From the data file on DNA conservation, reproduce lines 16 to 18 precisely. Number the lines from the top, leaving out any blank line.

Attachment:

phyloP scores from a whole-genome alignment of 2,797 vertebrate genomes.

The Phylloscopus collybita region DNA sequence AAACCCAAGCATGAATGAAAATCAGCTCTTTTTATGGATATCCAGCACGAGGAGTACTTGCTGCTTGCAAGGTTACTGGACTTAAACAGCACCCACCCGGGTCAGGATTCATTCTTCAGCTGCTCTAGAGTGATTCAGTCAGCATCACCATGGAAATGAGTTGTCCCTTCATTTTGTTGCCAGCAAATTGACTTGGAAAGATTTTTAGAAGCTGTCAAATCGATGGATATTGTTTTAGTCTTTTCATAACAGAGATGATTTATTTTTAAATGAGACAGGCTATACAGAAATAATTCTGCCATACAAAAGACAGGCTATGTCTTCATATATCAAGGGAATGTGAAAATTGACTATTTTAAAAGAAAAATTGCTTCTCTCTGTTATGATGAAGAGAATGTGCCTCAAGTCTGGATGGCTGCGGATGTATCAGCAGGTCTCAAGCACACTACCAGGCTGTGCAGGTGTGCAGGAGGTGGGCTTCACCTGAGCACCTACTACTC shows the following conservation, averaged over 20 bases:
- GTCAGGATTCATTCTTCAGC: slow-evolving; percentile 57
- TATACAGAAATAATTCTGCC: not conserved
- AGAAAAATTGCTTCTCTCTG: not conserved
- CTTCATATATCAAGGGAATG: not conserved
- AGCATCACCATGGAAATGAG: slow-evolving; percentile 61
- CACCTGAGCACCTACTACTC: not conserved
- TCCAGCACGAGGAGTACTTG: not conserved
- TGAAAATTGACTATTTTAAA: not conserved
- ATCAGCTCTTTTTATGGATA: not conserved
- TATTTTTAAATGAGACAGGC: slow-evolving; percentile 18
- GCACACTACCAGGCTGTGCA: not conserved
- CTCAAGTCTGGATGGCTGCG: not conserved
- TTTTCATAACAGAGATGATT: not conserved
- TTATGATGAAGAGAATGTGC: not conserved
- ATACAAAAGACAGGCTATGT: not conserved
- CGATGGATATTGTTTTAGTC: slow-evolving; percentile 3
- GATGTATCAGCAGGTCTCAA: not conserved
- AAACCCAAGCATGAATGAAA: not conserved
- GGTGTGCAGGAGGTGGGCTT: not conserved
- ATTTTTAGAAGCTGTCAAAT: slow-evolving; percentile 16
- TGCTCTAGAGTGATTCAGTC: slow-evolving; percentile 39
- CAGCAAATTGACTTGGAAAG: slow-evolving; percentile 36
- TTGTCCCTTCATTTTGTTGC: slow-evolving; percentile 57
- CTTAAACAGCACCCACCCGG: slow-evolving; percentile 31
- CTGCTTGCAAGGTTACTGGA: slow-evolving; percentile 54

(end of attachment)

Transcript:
- TTATGATGAAGAGAATGTGC: not conserved
- ATACAAAAGACAGGCTATGT: not conserved
- CGATGGATATTGTTTTAGTC: slow-evolving; percentile 3